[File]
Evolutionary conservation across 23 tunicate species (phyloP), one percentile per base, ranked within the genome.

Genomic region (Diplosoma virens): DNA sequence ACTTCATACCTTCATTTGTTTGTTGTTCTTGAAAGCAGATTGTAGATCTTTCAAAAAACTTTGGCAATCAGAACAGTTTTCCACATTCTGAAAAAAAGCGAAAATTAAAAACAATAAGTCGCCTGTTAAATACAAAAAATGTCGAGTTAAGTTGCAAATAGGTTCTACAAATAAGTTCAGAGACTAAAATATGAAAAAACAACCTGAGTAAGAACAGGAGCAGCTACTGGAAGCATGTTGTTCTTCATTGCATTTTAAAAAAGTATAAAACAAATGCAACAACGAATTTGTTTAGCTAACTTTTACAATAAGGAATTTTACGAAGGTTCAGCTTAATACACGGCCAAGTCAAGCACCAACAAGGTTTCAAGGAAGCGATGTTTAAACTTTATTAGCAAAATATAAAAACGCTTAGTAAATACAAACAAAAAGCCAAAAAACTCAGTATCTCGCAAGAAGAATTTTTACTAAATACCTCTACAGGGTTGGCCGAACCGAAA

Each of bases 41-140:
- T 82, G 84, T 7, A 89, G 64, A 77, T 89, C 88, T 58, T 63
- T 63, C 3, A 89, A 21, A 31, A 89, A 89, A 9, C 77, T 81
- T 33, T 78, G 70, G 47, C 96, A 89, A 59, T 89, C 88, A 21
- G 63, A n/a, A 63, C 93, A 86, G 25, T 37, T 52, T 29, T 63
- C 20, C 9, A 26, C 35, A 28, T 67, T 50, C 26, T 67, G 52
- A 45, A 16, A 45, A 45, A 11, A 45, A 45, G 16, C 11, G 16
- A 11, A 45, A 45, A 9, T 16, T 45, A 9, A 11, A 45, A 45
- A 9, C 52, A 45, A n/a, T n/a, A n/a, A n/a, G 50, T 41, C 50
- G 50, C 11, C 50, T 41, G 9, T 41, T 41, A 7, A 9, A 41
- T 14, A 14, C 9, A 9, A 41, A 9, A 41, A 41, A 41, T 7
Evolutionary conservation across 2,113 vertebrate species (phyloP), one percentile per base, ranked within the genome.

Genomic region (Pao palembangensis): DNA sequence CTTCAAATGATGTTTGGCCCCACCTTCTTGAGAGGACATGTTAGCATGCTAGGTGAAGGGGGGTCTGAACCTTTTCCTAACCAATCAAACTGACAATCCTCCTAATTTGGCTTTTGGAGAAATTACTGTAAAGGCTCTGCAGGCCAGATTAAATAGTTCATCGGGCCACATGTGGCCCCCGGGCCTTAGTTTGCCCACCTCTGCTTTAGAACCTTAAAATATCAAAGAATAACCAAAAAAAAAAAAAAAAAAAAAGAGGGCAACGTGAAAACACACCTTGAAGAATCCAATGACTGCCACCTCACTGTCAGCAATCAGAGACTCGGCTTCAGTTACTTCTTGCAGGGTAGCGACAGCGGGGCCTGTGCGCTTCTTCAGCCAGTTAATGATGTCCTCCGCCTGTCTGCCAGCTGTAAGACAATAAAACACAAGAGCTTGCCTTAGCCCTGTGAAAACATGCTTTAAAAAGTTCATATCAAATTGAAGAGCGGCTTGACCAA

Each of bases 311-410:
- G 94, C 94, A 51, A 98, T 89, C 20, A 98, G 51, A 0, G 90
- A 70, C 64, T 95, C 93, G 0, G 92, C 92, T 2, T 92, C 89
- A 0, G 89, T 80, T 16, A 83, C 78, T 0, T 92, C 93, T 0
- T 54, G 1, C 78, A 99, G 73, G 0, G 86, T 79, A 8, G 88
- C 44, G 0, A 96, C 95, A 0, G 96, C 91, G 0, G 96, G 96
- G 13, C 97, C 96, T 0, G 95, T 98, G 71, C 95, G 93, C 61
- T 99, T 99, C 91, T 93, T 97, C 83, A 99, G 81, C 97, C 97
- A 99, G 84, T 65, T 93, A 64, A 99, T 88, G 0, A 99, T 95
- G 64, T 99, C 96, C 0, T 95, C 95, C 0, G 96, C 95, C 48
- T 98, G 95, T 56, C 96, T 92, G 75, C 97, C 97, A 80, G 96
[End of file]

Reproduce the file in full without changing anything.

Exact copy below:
Evolutionary conservation across 23 tunicate species (phyloP), one percentile per base, ranked within the genome.

Genomic region (Diplosoma virens): DNA sequence ACTTCATACCTTCATTTGTTTGTTGTTCTTGAAAGCAGATTGTAGATCTTTCAAAAAACTTTGGCAATCAGAACAGTTTTCCACATTCTGAAAAAAAGCGAAAATTAAAAACAATAAGTCGCCTGTTAAATACAAAAAATGTCGAGTTAAGTTGCAAATAGGTTCTACAAATAAGTTCAGAGACTAAAATATGAAAAAACAACCTGAGTAAGAACAGGAGCAGCTACTGGAAGCATGTTGTTCTTCATTGCATTTTAAAAAAGTATAAAACAAATGCAACAACGAATTTGTTTAGCTAACTTTTACAATAAGGAATTTTACGAAGGTTCAGCTTAATACACGGCCAAGTCAAGCACCAACAAGGTTTCAAGGAAGCGATGTTTAAACTTTATTAGCAAAATATAAAAACGCTTAGTAAATACAAACAAAAAGCCAAAAAACTCAGTATCTCGCAAGAAGAATTTTTACTAAATACCTCTACAGGGTTGGCCGAACCGAAA

Each of bases 41-140:
- T 82, G 84, T 7, A 89, G 64, A 77, T 89, C 88, T 58, T 63
- T 63, C 3, A 89, A 21, A 31, A 89, A 89, A 9, C 77, T 81
- T 33, T 78, G 70, G 47, C 96, A 89, A 59, T 89, C 88, A 21
- G 63, A n/a, A 63, C 93, A 86, G 25, T 37, T 52, T 29, T 63
- C 20, C 9, A 26, C 35, A 28, T 67, T 50, C 26, T 67, G 52
- A 45, A 16, A 45, A 45, A 11, A 45, A 45, G 16, C 11, G 16
- A 11, A 45, A 45, A 9, T 16, T 45, A 9, A 11, A 45, A 45
- A 9, C 52, A 45, A n/a, T n/a, A n/a, A n/a, G 50, T 41, C 50
- G 50, C 11, C 50, T 41, G 9, T 41, T 41, A 7, A 9, A 41
- T 14, A 14, C 9, A 9, A 41, A 9, A 41, A 41, A 41, T 7
Evolutionary conservation across 2,113 vertebrate species (phyloP), one percentile per base, ranked within the genome.

Genomic region (Pao palembangensis): DNA sequence CTTCAAATGATGTTTGGCCCCACCTTCTTGAGAGGACATGTTAGCATGCTAGGTGAAGGGGGGTCTGAACCTTTTCCTAACCAATCAAACTGACAATCCTCCTAATTTGGCTTTTGGAGAAATTACTGTAAAGGCTCTGCAGGCCAGATTAAATAGTTCATCGGGCCACATGTGGCCCCCGGGCCTTAGTTTGCCCACCTCTGCTTTAGAACCTTAAAATATCAAAGAATAACCAAAAAAAAAAAAAAAAAAAAAGAGGGCAACGTGAAAACACACCTTGAAGAATCCAATGACTGCCACCTCACTGTCAGCAATCAGAGACTCGGCTTCAGTTACTTCTTGCAGGGTAGCGACAGCGGGGCCTGTGCGCTTCTTCAGCCAGTTAATGATGTCCTCCGCCTGTCTGCCAGCTGTAAGACAATAAAACACAAGAGCTTGCCTTAGCCCTGTGAAAACATGCTTTAAAAAGTTCATATCAAATTGAAGAGCGGCTTGACCAA

Each of bases 311-410:
- G 94, C 94, A 51, A 98, T 89, C 20, A 98, G 51, A 0, G 90
- A 70, C 64, T 95, C 93, G 0, G 92, C 92, T 2, T 92, C 89
- A 0, G 89, T 80, T 16, A 83, C 78, T 0, T 92, C 93, T 0
- T 54, G 1, C 78, A 99, G 73, G 0, G 86, T 79, A 8, G 88
- C 44, G 0, A 96, C 95, A 0, G 96, C 91, G 0, G 96, G 96
- G 13, C 97, C 96, T 0, G 95, T 98, G 71, C 95, G 93, C 61
- T 99, T 99, C 91, T 93, T 97, C 83, A 99, G 81, C 97, C 97
- A 99, G 84, T 65, T 93, A 64, A 99, T 88, G 0, A 99, T 95
- G 64, T 99, C 96, C 0, T 95, C 95, C 0, G 96, C 95, C 48
- T 98, G 95, T 56, C 96, T 92, G 75, C 97, C 97, A 80, G 96